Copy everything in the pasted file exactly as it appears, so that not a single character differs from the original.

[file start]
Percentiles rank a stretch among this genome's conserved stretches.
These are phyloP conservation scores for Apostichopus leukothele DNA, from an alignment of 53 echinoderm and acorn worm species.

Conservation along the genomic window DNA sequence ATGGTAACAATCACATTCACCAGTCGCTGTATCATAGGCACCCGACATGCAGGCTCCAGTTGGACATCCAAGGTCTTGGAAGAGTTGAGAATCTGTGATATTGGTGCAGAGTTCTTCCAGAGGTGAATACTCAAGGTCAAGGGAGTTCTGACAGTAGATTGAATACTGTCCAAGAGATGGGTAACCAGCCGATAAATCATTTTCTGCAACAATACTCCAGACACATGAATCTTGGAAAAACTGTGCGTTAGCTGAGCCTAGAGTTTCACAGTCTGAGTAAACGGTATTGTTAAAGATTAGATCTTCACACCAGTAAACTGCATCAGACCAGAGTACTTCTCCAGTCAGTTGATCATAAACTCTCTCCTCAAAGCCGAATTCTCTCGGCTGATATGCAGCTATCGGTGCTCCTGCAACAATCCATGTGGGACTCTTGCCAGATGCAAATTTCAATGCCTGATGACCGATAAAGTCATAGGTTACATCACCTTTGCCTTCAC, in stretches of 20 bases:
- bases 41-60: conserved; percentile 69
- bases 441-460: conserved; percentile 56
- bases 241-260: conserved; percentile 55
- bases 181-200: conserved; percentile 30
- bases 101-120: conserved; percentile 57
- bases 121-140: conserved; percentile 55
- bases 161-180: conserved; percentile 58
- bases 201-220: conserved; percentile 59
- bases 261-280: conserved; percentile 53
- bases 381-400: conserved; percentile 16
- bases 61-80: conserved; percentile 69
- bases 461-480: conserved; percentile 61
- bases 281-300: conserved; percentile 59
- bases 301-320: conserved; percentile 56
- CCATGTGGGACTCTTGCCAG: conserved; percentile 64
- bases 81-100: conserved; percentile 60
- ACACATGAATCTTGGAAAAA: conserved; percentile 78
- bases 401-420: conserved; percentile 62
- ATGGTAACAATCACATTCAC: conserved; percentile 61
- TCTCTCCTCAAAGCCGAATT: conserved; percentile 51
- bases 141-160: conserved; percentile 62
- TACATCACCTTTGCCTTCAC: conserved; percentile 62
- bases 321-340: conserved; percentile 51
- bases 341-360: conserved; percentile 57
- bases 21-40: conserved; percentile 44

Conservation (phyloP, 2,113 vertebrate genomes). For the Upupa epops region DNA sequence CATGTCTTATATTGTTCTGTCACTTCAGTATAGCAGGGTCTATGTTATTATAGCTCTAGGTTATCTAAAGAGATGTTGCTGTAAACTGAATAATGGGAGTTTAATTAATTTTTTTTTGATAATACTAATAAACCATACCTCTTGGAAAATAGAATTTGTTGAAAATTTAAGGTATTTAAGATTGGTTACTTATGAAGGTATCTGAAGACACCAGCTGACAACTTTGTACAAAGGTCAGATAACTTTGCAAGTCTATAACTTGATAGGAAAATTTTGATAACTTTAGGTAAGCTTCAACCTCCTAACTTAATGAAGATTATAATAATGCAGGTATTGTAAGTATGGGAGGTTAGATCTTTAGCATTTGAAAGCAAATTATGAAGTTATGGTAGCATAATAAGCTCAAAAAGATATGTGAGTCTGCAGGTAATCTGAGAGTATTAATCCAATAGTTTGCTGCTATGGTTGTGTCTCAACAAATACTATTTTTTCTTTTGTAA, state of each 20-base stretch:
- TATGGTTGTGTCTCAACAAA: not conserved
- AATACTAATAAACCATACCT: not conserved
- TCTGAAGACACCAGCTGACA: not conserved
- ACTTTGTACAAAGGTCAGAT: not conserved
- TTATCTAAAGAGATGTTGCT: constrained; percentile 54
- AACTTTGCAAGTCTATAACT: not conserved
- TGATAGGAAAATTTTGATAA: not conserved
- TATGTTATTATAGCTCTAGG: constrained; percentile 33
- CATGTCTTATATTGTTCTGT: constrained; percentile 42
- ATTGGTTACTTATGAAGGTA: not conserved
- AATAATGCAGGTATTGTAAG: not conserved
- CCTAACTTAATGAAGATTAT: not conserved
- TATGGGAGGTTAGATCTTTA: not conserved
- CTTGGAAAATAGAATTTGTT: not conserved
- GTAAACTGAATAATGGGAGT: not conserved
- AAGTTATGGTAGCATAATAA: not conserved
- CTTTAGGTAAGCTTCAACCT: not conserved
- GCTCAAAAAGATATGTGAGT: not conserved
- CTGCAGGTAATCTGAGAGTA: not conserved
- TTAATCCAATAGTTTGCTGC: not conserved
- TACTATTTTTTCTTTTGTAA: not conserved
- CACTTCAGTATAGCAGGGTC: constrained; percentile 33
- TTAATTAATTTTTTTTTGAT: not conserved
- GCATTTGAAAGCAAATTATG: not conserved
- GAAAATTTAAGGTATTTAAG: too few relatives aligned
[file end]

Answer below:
Percentiles rank a stretch among this genome's conserved stretches.
These are phyloP conservation scores for Apostichopus leukothele DNA, from an alignment of 53 echinoderm and acorn worm species.

Conservation along the genomic window DNA sequence ATGGTAACAATCACATTCACCAGTCGCTGTATCATAGGCACCCGACATGCAGGCTCCAGTTGGACATCCAAGGTCTTGGAAGAGTTGAGAATCTGTGATATTGGTGCAGAGTTCTTCCAGAGGTGAATACTCAAGGTCAAGGGAGTTCTGACAGTAGATTGAATACTGTCCAAGAGATGGGTAACCAGCCGATAAATCATTTTCTGCAACAATACTCCAGACACATGAATCTTGGAAAAACTGTGCGTTAGCTGAGCCTAGAGTTTCACAGTCTGAGTAAACGGTATTGTTAAAGATTAGATCTTCACACCAGTAAACTGCATCAGACCAGAGTACTTCTCCAGTCAGTTGATCATAAACTCTCTCCTCAAAGCCGAATTCTCTCGGCTGATATGCAGCTATCGGTGCTCCTGCAACAATCCATGTGGGACTCTTGCCAGATGCAAATTTCAATGCCTGATGACCGATAAAGTCATAGGTTACATCACCTTTGCCTTCAC, in stretches of 20 bases:
- bases 41-60: conserved; percentile 69
- bases 441-460: conserved; percentile 56
- bases 241-260: conserved; percentile 55
- bases 181-200: conserved; percentile 30
- bases 101-120: conserved; percentile 57
- bases 121-140: conserved; percentile 55
- bases 161-180: conserved; percentile 58
- bases 201-220: conserved; percentile 59
- bases 261-280: conserved; percentile 53
- bases 381-400: conserved; percentile 16
- bases 61-80: conserved; percentile 69
- bases 461-480: conserved; percentile 61
- bases 281-300: conserved; percentile 59
- bases 301-320: conserved; percentile 56
- CCATGTGGGACTCTTGCCAG: conserved; percentile 64
- bases 81-100: conserved; percentile 60
- ACACATGAATCTTGGAAAAA: conserved; percentile 78
- bases 401-420: conserved; percentile 62
- ATGGTAACAATCACATTCAC: conserved; percentile 61
- TCTCTCCTCAAAGCCGAATT: conserved; percentile 51
- bases 141-160: conserved; percentile 62
- TACATCACCTTTGCCTTCAC: conserved; percentile 62
- bases 321-340: conserved; percentile 51
- bases 341-360: conserved; percentile 57
- bases 21-40: conserved; percentile 44

Conservation (phyloP, 2,113 vertebrate genomes). For the Upupa epops region DNA sequence CATGTCTTATATTGTTCTGTCACTTCAGTATAGCAGGGTCTATGTTATTATAGCTCTAGGTTATCTAAAGAGATGTTGCTGTAAACTGAATAATGGGAGTTTAATTAATTTTTTTTTGATAATACTAATAAACCATACCTCTTGGAAAATAGAATTTGTTGAAAATTTAAGGTATTTAAGATTGGTTACTTATGAAGGTATCTGAAGACACCAGCTGACAACTTTGTACAAAGGTCAGATAACTTTGCAAGTCTATAACTTGATAGGAAAATTTTGATAACTTTAGGTAAGCTTCAACCTCCTAACTTAATGAAGATTATAATAATGCAGGTATTGTAAGTATGGGAGGTTAGATCTTTAGCATTTGAAAGCAAATTATGAAGTTATGGTAGCATAATAAGCTCAAAAAGATATGTGAGTCTGCAGGTAATCTGAGAGTATTAATCCAATAGTTTGCTGCTATGGTTGTGTCTCAACAAATACTATTTTTTCTTTTGTAA, state of each 20-base stretch:
- TATGGTTGTGTCTCAACAAA: not conserved
- AATACTAATAAACCATACCT: not conserved
- TCTGAAGACACCAGCTGACA: not conserved
- ACTTTGTACAAAGGTCAGAT: not conserved
- TTATCTAAAGAGATGTTGCT: constrained; percentile 54
- AACTTTGCAAGTCTATAACT: not conserved
- TGATAGGAAAATTTTGATAA: not conserved
- TATGTTATTATAGCTCTAGG: constrained; percentile 33
- CATGTCTTATATTGTTCTGT: constrained; percentile 42
- ATTGGTTACTTATGAAGGTA: not conserved
- AATAATGCAGGTATTGTAAG: not conserved
- CCTAACTTAATGAAGATTAT: not conserved
- TATGGGAGGTTAGATCTTTA: not conserved
- CTTGGAAAATAGAATTTGTT: not conserved
- GTAAACTGAATAATGGGAGT: not conserved
- AAGTTATGGTAGCATAATAA: not conserved
- CTTTAGGTAAGCTTCAACCT: not conserved
- GCTCAAAAAGATATGTGAGT: not conserved
- CTGCAGGTAATCTGAGAGTA: not conserved
- TTAATCCAATAGTTTGCTGC: not conserved
- TACTATTTTTTCTTTTGTAA: not conserved
- CACTTCAGTATAGCAGGGTC: constrained; percentile 33
- TTAATTAATTTTTTTTTGAT: not conserved
- GCATTTGAAAGCAAATTATG: not conserved
- GAAAATTTAAGGTATTTAAG: too few relatives aligned